If you’re considering setting up a trust or have already established one, you might be wondering whether or not you need to register trusts with HM Revenue and Customs (HMRC). In this blog post, we’ll answer that question and provide you with all the information you need to know, including when and how to register trusts.


What is a trust?

A trust is a legal arrangement where assets are managed by one person (the trustee) for the benefit of another (the beneficiary). Trusts are commonly used for estate planning purposes, as they can provide a way to pass on assets to future generations while minimising tax liabilities and protecting assets from creditors.

You can also read our full post about legal trusts.

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Why would someone want to register trusts?

There are a number of reasons why someone might want to establish a trust, including:

  • To protect assets from creditors or legal action.
  • To minimise inheritance tax liabilities.
  • To provide for a vulnerable beneficiary.
  • To pass on assets to future generations.
  • To manage assets on behalf of someone who is unable to manage them themselves (such as a child or vulnerable adult).

Do you need to register trusts with HMRC?

The short answer is: it depends. If your trust generates income or capital gains, then you will need to register it with HMRC. This is because trusts are subject to the same tax rules as individuals, and any income or gains generated by the trust may be subject to tax. Registering trusts is also important for anti-money laundering efforts.

You must register a trust if it becomes liable for any of the following taxes:

  • Capital Gains Tax.
  • Income Tax.
  • Inheritance Tax.
  • Stamp Duty Land Tax.
  • Stamp Duty Reserve Tax.
  • Land and Buildings Transaction Tax (in Scotland).
  • Land Transaction Tax (in Wales).


If your trust is any of the following and does not have any tax to pay, it is classed as Schedule 3A and does not need to register with HMRC:

  • A statutory trust by a court order or by law — for example, a trust created by a court when a couple cannot agree how to split assets during a divorce.
  • Used to hold money or assets of a UK registered pension scheme — like an occupational pension scheme.
  • Holding life insurance policies that only pay out on death, illness, or disability.
  • A trust for a registered UK charity (or a charity not required to register with the Charity Commission under the Charities Act 2011).
  • Set up to open a bank account for a child.
  • Set up on death that takes assets from the estate and is closed within 2 years of death (also called a ‘will trust’).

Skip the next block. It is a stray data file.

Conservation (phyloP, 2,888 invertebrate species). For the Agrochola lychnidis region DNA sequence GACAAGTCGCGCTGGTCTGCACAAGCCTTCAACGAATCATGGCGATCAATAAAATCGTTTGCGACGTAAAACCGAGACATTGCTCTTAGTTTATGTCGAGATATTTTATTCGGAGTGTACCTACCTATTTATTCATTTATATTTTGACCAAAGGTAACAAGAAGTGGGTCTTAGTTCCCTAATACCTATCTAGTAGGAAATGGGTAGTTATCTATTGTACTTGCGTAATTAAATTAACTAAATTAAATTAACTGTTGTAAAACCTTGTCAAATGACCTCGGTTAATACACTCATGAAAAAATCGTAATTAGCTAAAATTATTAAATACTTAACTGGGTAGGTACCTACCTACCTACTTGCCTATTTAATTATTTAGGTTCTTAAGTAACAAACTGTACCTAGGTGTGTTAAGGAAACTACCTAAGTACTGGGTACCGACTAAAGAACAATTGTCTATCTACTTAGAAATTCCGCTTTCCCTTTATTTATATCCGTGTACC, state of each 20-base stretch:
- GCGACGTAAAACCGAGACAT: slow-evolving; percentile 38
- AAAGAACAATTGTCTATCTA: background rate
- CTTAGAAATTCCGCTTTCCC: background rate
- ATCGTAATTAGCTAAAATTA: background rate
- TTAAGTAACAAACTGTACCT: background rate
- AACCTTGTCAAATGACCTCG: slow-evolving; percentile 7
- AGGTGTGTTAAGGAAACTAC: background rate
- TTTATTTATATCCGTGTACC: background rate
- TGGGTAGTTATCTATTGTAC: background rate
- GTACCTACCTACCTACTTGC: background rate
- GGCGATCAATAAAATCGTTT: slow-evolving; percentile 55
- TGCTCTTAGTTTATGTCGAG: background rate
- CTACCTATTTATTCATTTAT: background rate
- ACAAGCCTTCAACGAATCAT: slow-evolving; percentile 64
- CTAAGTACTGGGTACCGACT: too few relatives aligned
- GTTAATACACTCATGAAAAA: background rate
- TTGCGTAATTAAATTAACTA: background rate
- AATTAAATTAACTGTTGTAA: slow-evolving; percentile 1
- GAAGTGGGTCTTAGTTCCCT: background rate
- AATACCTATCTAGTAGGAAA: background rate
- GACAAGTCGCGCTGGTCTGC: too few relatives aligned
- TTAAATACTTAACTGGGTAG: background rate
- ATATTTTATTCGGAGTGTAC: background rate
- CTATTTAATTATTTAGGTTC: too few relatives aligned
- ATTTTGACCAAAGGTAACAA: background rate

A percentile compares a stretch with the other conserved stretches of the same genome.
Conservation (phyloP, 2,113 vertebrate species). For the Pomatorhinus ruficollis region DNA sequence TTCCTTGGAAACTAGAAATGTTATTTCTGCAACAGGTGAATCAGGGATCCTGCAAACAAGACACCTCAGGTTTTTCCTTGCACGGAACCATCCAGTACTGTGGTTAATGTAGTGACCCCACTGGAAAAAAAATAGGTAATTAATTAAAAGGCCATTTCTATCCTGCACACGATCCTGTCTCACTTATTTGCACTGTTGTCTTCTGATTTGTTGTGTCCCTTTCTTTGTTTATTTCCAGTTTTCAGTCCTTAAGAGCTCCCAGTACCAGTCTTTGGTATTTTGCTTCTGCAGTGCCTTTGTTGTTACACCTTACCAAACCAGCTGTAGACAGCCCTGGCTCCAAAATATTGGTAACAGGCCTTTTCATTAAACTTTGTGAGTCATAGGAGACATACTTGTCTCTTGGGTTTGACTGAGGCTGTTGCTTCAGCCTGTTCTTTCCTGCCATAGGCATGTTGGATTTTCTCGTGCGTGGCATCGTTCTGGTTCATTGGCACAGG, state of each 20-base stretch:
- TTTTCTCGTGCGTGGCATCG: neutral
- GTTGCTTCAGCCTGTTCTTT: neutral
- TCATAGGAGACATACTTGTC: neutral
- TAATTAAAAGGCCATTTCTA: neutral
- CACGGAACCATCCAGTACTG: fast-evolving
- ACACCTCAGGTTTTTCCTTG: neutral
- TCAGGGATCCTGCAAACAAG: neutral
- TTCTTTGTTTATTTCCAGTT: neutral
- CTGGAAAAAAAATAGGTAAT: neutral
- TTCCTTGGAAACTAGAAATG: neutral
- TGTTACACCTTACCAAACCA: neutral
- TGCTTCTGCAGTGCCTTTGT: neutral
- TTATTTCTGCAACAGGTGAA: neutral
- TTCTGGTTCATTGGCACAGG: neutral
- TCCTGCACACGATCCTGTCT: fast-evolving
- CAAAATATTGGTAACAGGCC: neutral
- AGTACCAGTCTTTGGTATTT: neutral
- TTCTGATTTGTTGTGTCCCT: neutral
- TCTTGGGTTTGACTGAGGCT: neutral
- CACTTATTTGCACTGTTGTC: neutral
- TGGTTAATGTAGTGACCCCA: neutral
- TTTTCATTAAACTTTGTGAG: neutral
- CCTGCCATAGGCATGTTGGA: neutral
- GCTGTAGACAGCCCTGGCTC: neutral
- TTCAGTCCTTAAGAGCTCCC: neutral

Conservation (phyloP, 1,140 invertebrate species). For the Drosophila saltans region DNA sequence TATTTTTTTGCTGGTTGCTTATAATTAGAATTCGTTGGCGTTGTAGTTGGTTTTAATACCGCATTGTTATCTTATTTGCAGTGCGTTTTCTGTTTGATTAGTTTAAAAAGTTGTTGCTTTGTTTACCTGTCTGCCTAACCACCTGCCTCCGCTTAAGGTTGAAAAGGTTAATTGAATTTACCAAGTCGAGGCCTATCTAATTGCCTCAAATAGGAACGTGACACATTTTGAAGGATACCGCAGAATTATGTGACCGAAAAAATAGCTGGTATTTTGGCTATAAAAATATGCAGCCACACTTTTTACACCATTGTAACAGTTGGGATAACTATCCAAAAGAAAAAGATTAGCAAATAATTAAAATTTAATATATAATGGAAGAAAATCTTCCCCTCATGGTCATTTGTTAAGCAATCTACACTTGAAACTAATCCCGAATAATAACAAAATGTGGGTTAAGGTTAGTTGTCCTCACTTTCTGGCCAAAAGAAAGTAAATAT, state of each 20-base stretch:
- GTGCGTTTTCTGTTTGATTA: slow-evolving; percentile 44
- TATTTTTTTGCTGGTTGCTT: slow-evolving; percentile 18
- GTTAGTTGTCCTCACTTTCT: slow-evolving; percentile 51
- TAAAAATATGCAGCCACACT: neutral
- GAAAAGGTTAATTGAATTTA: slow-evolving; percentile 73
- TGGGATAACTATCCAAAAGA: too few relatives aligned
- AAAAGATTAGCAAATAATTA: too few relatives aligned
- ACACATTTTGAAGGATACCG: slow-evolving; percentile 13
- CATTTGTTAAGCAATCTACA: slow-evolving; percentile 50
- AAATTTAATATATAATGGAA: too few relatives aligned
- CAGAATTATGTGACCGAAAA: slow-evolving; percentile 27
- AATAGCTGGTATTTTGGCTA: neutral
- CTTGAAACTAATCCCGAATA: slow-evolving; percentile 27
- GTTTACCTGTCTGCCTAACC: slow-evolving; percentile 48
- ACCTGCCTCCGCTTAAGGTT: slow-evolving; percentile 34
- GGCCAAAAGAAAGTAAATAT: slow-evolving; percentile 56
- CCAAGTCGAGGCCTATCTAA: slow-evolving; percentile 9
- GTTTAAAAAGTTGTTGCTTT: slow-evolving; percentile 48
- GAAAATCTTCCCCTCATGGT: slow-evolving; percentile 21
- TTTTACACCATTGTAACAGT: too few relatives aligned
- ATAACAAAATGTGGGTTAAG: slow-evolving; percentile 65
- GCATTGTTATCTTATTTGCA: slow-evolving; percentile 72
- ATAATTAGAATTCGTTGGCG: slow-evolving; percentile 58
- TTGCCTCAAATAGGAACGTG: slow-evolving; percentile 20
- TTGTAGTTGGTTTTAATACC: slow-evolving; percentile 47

• A trust with less than £100 and set up before 6 October 2020 (also called a ‘pilot trust’).
  • A co-ownership trust set up to hold shares of property or other assets jointly owned by 2 or more people as ‘tenants in common’
  • A trust relating to financial markets — including those created by default arrangements of a designated system or of the default rules of a recognised body.
  • Created to hold money for people other than the trustee — or those relating to professional services
  • Holding client money, securities and other assets — this must be incidental to the carrying on of business by a relevant supervised person
  • A trust for capital markets and similar items.
  • Created to enable commercial transactions.
  • A trust relating to registration of assets — for example, trusts created to hold the legal title of an asset for the person to whom the transfer or disposal is being made.
  • A trust relating to legislative requirements — for example trusts set up to hold property, money from compensation for a personal injury or set up for a vulnerable beneficiary such as a disabled person.
  • Set up by government or other UK public authority.
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How do you register trusts in the uk?

You will need to complete the Trust Registration Service (TRS) online. The TRS is a self-assessment process that allows you to register your trust, provide details of the trustees and beneficiaries, and declare any income or gains generated by the trust. You can access the TRS through the government’s website, and you will need to have your trust’s Unique Taxpayer Reference (UTR) to hand.

For most trusts, you will have to register with HMRC within 90 days of it being created or becoming liable for tax, or on or before 1 September of the financial year in which it was established (whichever is later).

For the full list of details needed to register a trust, have a look at HMRC’s website.



If you have set up a trust, it’s important to understand whether or not you need to register it with HMRC. If your trust generates income or capital gains, then you will need to register it, and you can do so through the Trust Registration Service online. It’s always a good idea to seek professional advice when setting up a trust, to ensure that you’re meeting all your legal obligations and maximising the benefits of the trust for you and your beneficiaries.


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